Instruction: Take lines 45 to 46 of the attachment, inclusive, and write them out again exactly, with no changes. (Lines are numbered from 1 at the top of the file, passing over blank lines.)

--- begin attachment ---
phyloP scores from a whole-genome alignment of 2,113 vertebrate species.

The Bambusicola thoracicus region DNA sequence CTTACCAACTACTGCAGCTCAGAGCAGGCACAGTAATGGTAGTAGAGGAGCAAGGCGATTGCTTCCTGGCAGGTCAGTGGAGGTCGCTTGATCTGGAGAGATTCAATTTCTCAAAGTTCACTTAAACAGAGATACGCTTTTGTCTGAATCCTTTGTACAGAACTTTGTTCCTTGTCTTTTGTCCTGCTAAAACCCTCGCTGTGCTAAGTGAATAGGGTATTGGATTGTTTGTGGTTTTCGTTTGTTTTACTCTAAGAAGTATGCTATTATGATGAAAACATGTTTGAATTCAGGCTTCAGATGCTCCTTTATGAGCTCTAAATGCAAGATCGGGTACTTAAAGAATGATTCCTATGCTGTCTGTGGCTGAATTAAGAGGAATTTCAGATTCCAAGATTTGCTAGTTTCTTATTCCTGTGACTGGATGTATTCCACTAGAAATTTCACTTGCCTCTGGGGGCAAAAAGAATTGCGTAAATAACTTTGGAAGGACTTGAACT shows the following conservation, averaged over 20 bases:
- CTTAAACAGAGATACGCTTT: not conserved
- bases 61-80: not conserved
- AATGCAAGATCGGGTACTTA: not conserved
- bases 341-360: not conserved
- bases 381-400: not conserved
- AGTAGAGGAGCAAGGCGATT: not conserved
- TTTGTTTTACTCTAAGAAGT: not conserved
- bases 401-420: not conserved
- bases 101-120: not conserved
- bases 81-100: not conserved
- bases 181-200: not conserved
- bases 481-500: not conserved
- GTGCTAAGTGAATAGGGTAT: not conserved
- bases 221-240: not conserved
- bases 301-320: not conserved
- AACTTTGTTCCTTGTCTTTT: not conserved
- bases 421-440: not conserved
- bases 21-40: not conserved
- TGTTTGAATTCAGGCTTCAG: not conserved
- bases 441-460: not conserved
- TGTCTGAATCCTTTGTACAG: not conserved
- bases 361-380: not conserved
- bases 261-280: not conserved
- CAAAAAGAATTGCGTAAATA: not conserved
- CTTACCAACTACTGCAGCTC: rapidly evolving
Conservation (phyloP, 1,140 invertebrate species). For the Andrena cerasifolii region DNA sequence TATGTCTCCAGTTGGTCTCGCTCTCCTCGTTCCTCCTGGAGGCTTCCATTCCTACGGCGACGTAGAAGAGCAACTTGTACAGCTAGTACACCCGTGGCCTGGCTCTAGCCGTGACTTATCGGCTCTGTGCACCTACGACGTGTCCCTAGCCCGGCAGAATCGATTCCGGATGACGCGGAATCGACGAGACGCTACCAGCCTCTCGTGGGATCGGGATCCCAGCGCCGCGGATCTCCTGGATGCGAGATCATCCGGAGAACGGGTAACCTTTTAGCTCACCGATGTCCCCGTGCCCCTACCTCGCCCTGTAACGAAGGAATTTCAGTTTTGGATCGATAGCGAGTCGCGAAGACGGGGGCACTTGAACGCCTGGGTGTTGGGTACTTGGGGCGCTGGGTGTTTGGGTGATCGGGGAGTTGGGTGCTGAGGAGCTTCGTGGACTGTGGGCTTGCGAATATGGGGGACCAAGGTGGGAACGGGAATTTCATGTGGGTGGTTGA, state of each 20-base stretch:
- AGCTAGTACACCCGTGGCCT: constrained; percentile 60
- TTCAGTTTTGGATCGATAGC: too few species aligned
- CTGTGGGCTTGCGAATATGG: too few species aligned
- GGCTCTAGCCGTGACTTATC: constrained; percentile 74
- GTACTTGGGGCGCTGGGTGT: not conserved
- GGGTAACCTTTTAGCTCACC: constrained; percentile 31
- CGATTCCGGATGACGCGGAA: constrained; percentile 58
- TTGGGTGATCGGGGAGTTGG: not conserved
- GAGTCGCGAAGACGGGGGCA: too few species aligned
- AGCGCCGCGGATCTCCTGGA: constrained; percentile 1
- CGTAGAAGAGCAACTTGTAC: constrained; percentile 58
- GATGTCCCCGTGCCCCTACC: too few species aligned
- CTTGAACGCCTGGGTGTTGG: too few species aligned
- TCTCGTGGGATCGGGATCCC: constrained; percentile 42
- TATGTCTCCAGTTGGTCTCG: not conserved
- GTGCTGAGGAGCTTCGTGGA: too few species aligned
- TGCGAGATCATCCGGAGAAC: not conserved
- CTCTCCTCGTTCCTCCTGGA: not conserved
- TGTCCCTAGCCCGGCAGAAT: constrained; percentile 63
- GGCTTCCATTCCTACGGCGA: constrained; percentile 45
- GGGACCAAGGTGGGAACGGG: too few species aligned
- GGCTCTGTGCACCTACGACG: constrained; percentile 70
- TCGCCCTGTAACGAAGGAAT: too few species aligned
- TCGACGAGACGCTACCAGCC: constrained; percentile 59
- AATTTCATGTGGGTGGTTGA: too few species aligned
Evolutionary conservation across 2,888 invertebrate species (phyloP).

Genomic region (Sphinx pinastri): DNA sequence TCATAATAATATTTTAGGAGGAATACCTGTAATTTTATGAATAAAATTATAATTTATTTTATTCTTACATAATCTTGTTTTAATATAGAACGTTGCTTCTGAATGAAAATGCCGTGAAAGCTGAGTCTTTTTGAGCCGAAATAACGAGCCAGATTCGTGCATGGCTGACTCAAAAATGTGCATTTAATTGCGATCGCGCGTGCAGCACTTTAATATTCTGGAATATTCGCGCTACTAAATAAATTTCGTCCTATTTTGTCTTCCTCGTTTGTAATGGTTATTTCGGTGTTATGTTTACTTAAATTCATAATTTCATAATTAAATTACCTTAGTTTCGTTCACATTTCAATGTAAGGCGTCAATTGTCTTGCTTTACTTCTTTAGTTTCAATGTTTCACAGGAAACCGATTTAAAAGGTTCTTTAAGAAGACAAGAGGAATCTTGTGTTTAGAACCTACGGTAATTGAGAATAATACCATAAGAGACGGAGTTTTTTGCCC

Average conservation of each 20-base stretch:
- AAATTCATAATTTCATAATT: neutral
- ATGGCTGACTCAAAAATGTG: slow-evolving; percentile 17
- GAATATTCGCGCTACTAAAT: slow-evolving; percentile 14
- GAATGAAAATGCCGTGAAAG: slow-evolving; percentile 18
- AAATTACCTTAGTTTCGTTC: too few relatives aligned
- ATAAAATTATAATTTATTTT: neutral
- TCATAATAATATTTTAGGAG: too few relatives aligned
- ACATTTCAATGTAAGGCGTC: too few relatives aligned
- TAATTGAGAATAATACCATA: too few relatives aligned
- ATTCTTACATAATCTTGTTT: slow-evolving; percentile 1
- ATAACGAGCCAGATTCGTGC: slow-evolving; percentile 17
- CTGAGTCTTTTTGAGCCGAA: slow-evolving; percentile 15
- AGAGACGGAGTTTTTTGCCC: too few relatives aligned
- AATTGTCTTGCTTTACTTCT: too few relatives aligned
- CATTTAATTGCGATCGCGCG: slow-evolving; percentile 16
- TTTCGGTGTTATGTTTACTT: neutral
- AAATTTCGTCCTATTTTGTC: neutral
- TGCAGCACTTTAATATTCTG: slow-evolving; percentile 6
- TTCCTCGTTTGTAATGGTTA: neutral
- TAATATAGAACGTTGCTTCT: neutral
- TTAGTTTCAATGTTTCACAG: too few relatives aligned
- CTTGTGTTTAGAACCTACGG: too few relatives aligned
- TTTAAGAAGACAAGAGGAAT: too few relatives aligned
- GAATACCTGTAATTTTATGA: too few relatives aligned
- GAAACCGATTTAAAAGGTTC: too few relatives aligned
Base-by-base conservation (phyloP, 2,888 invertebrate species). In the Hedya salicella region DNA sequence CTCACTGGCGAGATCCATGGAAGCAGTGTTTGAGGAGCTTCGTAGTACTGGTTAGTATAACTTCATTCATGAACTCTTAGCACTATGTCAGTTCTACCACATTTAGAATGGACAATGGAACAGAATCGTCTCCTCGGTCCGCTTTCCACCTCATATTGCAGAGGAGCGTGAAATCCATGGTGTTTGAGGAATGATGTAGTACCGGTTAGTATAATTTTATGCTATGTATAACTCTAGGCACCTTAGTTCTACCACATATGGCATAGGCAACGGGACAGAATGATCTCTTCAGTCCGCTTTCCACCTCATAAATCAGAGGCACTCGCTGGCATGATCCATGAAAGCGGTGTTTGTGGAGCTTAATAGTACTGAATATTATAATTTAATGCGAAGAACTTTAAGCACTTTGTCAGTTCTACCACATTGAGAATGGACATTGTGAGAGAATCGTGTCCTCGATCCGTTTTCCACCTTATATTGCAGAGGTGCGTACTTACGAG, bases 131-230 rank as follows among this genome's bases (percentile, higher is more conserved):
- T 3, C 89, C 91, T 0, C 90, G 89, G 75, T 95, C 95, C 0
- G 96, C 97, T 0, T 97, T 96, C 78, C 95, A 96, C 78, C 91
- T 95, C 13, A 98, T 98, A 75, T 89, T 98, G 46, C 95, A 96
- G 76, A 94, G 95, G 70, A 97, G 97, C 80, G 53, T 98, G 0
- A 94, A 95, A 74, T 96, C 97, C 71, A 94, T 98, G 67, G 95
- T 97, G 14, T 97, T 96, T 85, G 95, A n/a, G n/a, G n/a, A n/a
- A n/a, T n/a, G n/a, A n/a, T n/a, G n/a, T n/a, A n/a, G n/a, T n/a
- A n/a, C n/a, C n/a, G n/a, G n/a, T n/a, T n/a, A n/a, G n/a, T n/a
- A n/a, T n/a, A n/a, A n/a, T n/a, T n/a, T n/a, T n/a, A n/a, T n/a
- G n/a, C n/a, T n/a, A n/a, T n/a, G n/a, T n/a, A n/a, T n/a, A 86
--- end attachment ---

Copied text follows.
- TGCGAGATCATCCGGAGAAC: not conserved
- CTCTCCTCGTTCCTCCTGGA: not conserved